Wednesday, January 26, 2011

Southern Christian Leadership Conference Crisis

The rich and storied legacy of the Southern Christian Leadership Conference is threatened by the resignation of Rev. Bernice King, daughter of the late Civil Rights leader and SCLC founder, Dr. Martin Luther King, Jr.

SCLC has had many challenges in its over 50 years of existence.

Organized in the aftermath of King's leadership of the nationally acclaimed success of the Montgomery Bus Boycott, SCLC was to become the vehicle and venue for addressing segregation and discrimination through direct, non-violent action. Along the way it has survived clashes with SNCC (Student Non-Violent Coordinating Committee) whose focus was on a more egalitarian and grassroots leadership style in the movement; charges of fomenting violence through its marches, boycotts and strident calls for desegregation and equality; rivalry with the older established Civil Rights organizations such as NAACP and Urban League. And then the loss of support and constant criticism when King came out against the Viet Nam war, as his view of his role and ministry outgrew the description of 'Civil Rights' leader to 'Human Rights' leader.

In the 21st century, however, SCLC's greatest struggle as a national organization has not been dissimilar to other civil rights organizations: relevance. SCLC, still headquartered in Atlanta, Georgia, has been mired in squabbling, bickering and rivalry almost as soon as Rev. Joseph Lowery, their longest serving president retired. Criticism has been leveled against the organization citing its lack of vision, its unstable leadership, including factions on its board and its seeming incapacity  to adjust to a changing culture in which the issues which face black Americans are no longer desegregation, but unemployment, poverty, healthcare and educational disparities. The fabric of the organization has been eaten away for years, by personality conflicts and the inability to construct an agenda that fires the imagination of its own members, let alone the country.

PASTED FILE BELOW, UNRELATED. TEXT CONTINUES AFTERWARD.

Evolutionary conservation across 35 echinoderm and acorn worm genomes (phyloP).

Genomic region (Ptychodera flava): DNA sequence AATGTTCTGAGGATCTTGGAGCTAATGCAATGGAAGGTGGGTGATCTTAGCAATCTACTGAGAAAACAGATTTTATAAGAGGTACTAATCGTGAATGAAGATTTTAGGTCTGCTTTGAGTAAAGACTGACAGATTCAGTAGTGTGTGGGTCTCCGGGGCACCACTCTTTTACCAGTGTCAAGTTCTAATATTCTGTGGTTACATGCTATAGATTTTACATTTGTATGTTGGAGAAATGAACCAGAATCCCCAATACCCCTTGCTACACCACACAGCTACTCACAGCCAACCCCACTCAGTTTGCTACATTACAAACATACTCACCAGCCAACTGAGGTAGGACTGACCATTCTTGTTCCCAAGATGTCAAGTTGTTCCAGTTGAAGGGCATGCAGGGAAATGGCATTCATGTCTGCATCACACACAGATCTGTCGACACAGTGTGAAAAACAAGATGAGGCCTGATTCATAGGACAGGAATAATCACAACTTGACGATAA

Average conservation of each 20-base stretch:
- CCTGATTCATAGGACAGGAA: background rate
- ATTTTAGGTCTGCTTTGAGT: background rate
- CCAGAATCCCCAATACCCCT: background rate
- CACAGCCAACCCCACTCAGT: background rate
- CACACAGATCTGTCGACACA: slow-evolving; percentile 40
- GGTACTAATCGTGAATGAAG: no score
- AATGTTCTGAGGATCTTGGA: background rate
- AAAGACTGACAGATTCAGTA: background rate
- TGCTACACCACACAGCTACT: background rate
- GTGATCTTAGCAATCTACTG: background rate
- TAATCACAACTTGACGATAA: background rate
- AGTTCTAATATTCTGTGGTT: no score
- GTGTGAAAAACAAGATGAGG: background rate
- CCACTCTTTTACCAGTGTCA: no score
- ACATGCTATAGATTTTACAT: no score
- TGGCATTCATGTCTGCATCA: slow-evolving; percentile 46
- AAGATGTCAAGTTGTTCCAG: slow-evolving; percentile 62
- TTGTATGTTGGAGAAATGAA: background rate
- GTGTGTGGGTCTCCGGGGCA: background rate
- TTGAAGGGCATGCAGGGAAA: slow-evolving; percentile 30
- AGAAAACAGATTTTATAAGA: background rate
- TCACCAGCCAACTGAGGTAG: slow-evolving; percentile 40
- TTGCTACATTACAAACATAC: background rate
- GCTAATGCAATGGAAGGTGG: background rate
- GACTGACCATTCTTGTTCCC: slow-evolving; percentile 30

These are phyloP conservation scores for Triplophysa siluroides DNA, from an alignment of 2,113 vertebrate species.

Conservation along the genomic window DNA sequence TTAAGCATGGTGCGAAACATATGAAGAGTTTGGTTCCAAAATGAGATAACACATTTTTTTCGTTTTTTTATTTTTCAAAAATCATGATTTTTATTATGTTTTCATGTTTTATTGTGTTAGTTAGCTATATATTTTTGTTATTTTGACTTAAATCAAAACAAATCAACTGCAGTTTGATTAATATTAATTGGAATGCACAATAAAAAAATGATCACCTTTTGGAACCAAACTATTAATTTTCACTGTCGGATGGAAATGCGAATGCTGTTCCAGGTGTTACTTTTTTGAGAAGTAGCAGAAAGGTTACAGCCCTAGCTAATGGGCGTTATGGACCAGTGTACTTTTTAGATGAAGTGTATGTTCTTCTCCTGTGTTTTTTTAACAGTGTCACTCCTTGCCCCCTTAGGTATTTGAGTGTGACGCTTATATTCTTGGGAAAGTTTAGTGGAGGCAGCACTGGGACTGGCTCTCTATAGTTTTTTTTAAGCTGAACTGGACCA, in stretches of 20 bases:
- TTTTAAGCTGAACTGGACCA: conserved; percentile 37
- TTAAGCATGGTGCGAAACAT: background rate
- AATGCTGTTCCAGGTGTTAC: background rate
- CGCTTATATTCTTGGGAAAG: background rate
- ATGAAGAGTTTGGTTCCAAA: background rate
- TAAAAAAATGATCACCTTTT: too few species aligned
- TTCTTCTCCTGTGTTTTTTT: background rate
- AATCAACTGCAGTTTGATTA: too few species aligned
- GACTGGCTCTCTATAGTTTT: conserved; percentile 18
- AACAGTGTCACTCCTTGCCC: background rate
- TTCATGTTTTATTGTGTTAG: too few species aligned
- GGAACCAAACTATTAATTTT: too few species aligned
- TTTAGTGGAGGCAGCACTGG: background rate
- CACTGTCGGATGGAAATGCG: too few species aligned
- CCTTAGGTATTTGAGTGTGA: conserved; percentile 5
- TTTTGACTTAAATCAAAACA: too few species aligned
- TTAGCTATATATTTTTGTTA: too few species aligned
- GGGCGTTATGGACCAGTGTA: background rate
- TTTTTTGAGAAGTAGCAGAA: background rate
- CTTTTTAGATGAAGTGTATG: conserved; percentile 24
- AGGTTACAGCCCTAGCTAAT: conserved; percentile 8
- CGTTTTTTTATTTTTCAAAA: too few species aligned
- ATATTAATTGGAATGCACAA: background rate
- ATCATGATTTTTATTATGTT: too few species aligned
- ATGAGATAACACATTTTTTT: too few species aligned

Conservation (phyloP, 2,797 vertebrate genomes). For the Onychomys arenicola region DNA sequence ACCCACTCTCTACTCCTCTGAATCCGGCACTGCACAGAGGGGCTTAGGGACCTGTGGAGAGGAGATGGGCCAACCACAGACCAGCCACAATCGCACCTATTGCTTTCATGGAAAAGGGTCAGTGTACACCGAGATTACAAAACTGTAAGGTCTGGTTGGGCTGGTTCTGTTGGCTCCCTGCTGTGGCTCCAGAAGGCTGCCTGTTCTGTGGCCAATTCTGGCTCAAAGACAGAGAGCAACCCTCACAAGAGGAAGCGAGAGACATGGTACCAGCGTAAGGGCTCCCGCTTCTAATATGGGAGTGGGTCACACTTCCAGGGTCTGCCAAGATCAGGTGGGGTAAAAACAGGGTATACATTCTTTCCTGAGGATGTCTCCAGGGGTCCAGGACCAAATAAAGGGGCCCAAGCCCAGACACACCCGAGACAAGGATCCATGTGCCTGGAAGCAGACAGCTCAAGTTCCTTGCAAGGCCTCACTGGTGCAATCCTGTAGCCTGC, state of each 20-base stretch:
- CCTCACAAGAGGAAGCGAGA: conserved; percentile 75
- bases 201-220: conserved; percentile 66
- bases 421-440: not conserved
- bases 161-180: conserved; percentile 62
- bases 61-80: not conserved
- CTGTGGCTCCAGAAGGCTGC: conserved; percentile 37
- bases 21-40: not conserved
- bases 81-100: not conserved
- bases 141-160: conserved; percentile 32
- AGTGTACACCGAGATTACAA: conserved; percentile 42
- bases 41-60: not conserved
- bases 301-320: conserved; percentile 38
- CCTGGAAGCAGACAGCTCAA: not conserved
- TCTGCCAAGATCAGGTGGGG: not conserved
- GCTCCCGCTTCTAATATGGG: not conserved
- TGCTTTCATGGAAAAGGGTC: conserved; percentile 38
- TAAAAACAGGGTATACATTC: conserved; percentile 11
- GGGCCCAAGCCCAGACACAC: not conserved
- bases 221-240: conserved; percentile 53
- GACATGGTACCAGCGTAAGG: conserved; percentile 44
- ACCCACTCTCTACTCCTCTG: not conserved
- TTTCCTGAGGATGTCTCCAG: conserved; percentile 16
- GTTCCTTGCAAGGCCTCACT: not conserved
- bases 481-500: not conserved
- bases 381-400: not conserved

""We should've closed it down years ago," former United Nations Ambassador Andrew Young, one of Martin Luther King Jr.'s closest advisers, said Friday after the Rev. Bernice King's announcement. "I saw this as a lost cause a long time ago.""
"The Rev. Joseph Lowery, the SCLC's longest-serving president and 2010 recipient of the Presidential Medal of Freedom for his work during the civil rights movement, said he spoke with Bernice King on Friday."
""She and the board couldn't find common ground, so I think she did the wise thing, rather than enter into a relationship with built-in turbulence," Lowery said, adding that he was saddened by what has happened to the organization."

Sometimes, ideas, organizations run their course. When you have to find a reason for being, you have to stop and admit that. When you can't find a reason for being it is time to stop, period.

Martin Luther King's legacy has transcended the Southern Christian Leadership. Most of the original members of the organization are either dead, dying or old. Their place in American history is assured by their monumental contributions and they will be forever remembered for that. But SCLC's continual wandering in the wilderness is an embarrassment to the generation who can't keep it going.

Instead of inflicting more misery on those who want to see it do better...put the Southern Christian Leadership Conference out of its misery. Just let it go...

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